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'In my head, I didn't deserve to be helped. I was broken and couldn't be fixed'

Ireland rugby international Hannah Tyrrell on the eating disorder that overshadowed her teenage years

Hannah Tyrrell Ireland rugby international

THIS YEAR’S DARKNESS Into Light walk takes place on Saturday May 6th in aid of Pieta House, supported by Electric Ireland. Participants in more than 150 locations, on four continents, will walk the 5km route to raise funds and awareness.

All throughout this week, people around Ireland are sharing their own Darkness Into Light journeys. Here, Ireland rugby international Hannah Tyrrell, 26, shares her story.

I first began restricting my eating when I was around 12 or 13. I remember feeling like I wasn’t good enough at anything I put my hand to: school, sport, friendships. Changing how I looked was a way to change how I felt, and in turn how others felt about me.

I started counting calories and skipping meals, but also bingeing and vomiting after eating. These disordered eating tendencies eventually developed into bulimia, as I continued to do anything to try to lose weight.

Self harm

Any time that I didn’t get the weight loss results I wanted, I’d be very hard on myself, and I soon turned to self harm. If I felt things hadn’t gone right that day, if I didn’t see the weight I wanted on the scale, if I ate something that I shouldn’t have or if I binged and purged, I’d punish myself by self-harming. The temporary feeling of relief it gave me was addictive, but the feeling never lasted long and would soon be replaced by more shame and guilt. It was an endless cycle.

Source: Ryan Byrne/INPHO

Over time, I began to withdraw from everybody and everything except sport, which I played all through school. I didn’t tell a soul what I was doing to myself. Nobody realised what was going on for years.

It wasn’t until I was in my final year of school that I finally began to open up, first to my school guidance counsellor and then to someone from Pieta House. Initially, I was very reluctant to share what I was going through with anyone. I felt I was broken and couldn’t be fixed. In my head, other people needed help more than me, and I didn’t deserve to be helped.

It was very hard for me to start expressing the feelings I had bottled up for so long. Eventually, by talking to doctors and counsellors, I was able develop more positive coping strategies to use when I was having negative thoughts about my body.

Slipping back into old habits

In 2014, when I joined the IRFU’s rugby sevens programme, I knew I’d be facing into daily weigh-ins. Nutrition is a very important part of the programme and it would have been very easy to slip back into my old disordered eating habits. Thankfully by that stage I was confident that I had the mental resilience to fight any negative thoughts and replace them with more positive ones.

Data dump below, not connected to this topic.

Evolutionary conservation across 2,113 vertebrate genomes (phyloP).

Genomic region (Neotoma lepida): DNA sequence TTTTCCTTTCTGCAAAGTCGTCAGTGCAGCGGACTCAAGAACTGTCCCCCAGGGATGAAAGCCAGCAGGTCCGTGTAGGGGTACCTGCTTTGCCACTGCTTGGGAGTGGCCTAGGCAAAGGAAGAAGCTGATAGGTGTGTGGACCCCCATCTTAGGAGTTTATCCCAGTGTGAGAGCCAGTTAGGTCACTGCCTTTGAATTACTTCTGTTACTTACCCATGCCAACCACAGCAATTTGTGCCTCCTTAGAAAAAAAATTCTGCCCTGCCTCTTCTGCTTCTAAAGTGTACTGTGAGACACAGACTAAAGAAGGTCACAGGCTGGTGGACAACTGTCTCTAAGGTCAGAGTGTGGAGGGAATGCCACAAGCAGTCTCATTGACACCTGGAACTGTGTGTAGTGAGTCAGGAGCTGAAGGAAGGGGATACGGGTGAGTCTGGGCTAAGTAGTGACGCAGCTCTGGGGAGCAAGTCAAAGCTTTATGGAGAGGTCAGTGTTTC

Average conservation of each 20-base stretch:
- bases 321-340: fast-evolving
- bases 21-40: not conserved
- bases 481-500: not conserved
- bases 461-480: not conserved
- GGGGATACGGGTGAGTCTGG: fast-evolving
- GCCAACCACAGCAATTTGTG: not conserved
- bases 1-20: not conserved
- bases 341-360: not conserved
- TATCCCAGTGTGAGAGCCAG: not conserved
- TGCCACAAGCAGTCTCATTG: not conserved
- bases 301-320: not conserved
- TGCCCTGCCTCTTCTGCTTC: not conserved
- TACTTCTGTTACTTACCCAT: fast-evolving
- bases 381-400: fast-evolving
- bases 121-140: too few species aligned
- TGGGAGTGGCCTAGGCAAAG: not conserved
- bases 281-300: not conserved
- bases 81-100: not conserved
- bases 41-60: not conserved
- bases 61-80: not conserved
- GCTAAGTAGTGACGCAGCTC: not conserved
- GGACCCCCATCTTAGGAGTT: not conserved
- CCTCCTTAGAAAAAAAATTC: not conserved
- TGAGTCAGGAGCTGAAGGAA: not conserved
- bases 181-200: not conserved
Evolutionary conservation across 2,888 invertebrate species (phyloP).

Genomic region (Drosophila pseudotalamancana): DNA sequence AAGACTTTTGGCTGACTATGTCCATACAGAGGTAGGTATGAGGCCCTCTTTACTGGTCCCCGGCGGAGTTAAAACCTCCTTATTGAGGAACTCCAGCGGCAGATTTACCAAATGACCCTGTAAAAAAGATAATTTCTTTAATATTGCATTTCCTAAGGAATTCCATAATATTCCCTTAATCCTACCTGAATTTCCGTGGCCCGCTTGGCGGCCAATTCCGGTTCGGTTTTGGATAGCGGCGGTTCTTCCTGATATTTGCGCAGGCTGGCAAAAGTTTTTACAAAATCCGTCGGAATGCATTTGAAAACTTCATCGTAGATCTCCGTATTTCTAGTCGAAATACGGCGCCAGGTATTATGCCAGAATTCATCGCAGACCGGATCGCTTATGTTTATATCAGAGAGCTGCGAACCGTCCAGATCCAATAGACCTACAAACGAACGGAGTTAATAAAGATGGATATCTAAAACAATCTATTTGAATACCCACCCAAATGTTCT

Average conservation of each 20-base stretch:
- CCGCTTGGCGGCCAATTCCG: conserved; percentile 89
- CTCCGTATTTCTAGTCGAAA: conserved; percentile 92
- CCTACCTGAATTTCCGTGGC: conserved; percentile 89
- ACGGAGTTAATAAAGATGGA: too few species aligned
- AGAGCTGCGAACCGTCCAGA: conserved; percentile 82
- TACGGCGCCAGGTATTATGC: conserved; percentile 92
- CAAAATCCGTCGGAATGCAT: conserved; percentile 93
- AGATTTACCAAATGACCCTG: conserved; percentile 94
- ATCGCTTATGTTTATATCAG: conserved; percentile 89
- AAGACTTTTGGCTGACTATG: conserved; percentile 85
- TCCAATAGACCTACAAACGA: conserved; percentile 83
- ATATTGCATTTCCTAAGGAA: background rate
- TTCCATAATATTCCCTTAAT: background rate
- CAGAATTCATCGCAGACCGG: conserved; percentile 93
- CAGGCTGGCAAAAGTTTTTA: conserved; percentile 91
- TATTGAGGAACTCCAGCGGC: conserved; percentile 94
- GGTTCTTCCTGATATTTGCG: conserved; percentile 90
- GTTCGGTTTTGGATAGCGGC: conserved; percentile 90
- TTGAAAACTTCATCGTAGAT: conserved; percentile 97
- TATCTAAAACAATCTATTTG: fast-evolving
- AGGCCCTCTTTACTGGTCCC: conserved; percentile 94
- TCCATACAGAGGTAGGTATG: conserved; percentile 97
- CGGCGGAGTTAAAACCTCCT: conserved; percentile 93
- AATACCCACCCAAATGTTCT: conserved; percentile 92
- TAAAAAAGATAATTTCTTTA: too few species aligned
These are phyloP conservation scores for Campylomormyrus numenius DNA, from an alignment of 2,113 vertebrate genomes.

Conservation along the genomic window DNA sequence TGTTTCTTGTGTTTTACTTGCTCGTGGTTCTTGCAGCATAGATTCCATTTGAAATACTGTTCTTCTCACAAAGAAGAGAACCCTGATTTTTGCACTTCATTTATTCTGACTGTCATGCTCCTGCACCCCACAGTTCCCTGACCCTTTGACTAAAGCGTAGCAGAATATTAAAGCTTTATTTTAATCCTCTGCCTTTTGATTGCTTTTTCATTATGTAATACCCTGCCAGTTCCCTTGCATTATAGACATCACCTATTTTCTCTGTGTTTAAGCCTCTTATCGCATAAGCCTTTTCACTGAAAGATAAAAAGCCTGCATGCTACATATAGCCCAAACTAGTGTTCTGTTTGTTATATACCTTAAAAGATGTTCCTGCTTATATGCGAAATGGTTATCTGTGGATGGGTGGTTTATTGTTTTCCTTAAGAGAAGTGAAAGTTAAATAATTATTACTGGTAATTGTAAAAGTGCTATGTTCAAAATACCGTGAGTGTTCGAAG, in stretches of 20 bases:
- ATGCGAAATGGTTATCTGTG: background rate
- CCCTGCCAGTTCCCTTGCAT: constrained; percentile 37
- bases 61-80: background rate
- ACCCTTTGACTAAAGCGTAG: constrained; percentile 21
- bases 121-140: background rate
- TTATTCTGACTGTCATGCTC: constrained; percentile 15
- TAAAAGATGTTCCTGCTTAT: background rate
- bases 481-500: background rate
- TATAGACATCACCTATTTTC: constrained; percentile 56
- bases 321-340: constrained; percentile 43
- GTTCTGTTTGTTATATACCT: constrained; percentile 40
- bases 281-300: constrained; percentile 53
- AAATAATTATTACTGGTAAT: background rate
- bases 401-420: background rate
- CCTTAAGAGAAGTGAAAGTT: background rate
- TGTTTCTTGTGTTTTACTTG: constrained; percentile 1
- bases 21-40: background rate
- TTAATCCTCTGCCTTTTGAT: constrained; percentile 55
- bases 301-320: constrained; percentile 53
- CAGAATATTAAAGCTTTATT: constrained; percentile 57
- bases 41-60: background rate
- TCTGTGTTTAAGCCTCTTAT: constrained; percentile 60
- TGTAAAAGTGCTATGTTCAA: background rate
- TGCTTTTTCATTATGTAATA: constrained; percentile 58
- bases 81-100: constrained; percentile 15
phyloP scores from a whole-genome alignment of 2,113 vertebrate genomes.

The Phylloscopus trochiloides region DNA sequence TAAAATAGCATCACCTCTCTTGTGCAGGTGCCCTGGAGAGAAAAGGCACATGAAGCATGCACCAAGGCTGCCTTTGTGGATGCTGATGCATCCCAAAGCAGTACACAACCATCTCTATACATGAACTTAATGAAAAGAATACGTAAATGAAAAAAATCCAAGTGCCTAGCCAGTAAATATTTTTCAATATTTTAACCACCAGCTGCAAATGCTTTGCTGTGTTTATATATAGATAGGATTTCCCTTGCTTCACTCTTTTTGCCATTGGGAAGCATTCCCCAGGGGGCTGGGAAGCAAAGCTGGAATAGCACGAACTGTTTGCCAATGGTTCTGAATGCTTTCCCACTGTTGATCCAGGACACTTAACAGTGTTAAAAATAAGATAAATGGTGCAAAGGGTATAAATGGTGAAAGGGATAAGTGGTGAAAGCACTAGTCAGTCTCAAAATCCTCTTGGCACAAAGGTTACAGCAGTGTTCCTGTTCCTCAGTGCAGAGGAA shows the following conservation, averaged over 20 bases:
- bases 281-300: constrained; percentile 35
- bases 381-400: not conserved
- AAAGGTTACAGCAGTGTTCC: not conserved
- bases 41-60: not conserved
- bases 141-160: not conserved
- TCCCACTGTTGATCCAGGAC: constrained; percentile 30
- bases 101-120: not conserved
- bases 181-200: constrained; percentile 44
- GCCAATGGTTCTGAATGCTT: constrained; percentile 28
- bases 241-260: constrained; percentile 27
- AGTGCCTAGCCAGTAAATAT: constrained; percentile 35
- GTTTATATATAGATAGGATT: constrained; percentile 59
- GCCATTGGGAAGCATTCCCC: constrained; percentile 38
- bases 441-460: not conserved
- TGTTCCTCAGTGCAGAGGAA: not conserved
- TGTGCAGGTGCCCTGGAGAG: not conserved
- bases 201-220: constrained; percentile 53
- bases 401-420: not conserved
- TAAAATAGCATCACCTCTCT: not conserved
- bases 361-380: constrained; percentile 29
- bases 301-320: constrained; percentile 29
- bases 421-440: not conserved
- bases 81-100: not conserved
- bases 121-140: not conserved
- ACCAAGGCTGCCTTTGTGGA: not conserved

Source: Tommy Dickson/INPHO

I still struggle with opening up to my partner or my friends sometimes, but the difference is that I now know the value of talking, and I know it’s one thing that will make me feel better. Speaking about how I’m feeling allows me to identify false negative thoughts that are swirling around my brain, and separate them from logic and reality. I feel capable of dealing with whatever comes my way.

Ups and downs

At the moment I’m focused on training for the Women’s Rugby World Cup in UCD this August, and I was in Japan at the weekend for the HSBC World Rugby Women’s Sevens Series, where we took home the Challenge trophy.

The Six Nations loss to England in March was a disappointment for us, of course. We had everything in that match but it just wasn’t our day. There’s a lot of time between now and the World Cup so we are just focusing on the little things that we can do better and being in the best shape we can be come August.

I still go through ups and downs like everybody else, but these days I try to see the positive side of things, and reassure myself that I deserve better than to punish myself with negativity.

Join the thousands walking from Darkness Into Light on May 6th to raise funds and awareness for Pieta House. You’ll find more information online here and here.

Helplines:

  • Pieta House 1800 247 247 or email mary@pieta.ie (suicide, self-harm)
  • Bodywhys 1980 200 444 or email alex@bodywhys.ie (eating disorders)
  • Samaritans 116 123 or email jo@samaritans.org
  • Aware 1800 80 48 48 (depression, anxiety)
  • Teen-Line Ireland 1800 833 634 (for ages 13 to 19)
  • Childline 1800 66 66 66 (for under 18s)

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About the author:

Hannah Tyrrell  / Ireland rugby international

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